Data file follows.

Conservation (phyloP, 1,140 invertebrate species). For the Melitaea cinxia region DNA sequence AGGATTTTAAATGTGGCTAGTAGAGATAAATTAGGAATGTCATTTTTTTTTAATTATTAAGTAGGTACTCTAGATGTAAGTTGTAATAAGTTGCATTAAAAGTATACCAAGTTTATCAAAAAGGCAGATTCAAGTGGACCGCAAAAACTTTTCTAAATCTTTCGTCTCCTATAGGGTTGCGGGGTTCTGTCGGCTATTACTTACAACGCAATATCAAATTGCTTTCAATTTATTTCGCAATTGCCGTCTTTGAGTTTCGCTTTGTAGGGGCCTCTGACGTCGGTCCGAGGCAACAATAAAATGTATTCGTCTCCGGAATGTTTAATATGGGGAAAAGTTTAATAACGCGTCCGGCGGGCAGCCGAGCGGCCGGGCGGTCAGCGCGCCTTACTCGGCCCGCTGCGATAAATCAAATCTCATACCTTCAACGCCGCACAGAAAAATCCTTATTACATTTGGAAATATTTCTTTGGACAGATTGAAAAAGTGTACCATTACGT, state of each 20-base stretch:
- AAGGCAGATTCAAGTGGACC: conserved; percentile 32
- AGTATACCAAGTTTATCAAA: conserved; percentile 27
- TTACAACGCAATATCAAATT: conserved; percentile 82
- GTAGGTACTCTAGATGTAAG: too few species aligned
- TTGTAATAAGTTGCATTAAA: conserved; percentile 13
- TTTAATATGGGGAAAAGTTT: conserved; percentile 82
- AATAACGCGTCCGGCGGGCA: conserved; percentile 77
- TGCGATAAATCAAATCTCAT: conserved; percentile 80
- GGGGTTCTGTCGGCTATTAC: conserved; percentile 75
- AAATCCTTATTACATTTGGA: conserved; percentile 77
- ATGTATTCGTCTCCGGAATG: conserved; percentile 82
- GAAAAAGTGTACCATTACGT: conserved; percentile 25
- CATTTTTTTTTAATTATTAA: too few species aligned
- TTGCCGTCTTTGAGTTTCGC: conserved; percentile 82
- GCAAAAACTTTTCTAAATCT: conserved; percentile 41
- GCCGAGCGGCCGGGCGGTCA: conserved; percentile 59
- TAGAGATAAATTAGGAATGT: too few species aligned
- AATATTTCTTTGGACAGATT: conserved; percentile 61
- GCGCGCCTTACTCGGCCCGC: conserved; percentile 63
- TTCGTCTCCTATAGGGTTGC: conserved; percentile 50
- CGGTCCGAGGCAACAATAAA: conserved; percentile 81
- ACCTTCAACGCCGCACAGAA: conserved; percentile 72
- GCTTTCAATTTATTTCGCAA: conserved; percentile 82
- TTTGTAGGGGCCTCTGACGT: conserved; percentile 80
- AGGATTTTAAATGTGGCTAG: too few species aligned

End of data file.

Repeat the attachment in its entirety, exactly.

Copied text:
Conservation (phyloP, 1,140 invertebrate species). For the Melitaea cinxia region DNA sequence AGGATTTTAAATGTGGCTAGTAGAGATAAATTAGGAATGTCATTTTTTTTTAATTATTAAGTAGGTACTCTAGATGTAAGTTGTAATAAGTTGCATTAAAAGTATACCAAGTTTATCAAAAAGGCAGATTCAAGTGGACCGCAAAAACTTTTCTAAATCTTTCGTCTCCTATAGGGTTGCGGGGTTCTGTCGGCTATTACTTACAACGCAATATCAAATTGCTTTCAATTTATTTCGCAATTGCCGTCTTTGAGTTTCGCTTTGTAGGGGCCTCTGACGTCGGTCCGAGGCAACAATAAAATGTATTCGTCTCCGGAATGTTTAATATGGGGAAAAGTTTAATAACGCGTCCGGCGGGCAGCCGAGCGGCCGGGCGGTCAGCGCGCCTTACTCGGCCCGCTGCGATAAATCAAATCTCATACCTTCAACGCCGCACAGAAAAATCCTTATTACATTTGGAAATATTTCTTTGGACAGATTGAAAAAGTGTACCATTACGT, state of each 20-base stretch:
- AAGGCAGATTCAAGTGGACC: conserved; percentile 32
- AGTATACCAAGTTTATCAAA: conserved; percentile 27
- TTACAACGCAATATCAAATT: conserved; percentile 82
- GTAGGTACTCTAGATGTAAG: too few species aligned
- TTGTAATAAGTTGCATTAAA: conserved; percentile 13
- TTTAATATGGGGAAAAGTTT: conserved; percentile 82
- AATAACGCGTCCGGCGGGCA: conserved; percentile 77
- TGCGATAAATCAAATCTCAT: conserved; percentile 80
- GGGGTTCTGTCGGCTATTAC: conserved; percentile 75
- AAATCCTTATTACATTTGGA: conserved; percentile 77
- ATGTATTCGTCTCCGGAATG: conserved; percentile 82
- GAAAAAGTGTACCATTACGT: conserved; percentile 25
- CATTTTTTTTTAATTATTAA: too few species aligned
- TTGCCGTCTTTGAGTTTCGC: conserved; percentile 82
- GCAAAAACTTTTCTAAATCT: conserved; percentile 41
- GCCGAGCGGCCGGGCGGTCA: conserved; percentile 59
- TAGAGATAAATTAGGAATGT: too few species aligned
- AATATTTCTTTGGACAGATT: conserved; percentile 61
- GCGCGCCTTACTCGGCCCGC: conserved; percentile 63
- TTCGTCTCCTATAGGGTTGC: conserved; percentile 50
- CGGTCCGAGGCAACAATAAA: conserved; percentile 81
- ACCTTCAACGCCGCACAGAA: conserved; percentile 72
- GCTTTCAATTTATTTCGCAA: conserved; percentile 82
- TTTGTAGGGGCCTCTGACGT: conserved; percentile 80
- AGGATTTTAAATGTGGCTAG: too few species aligned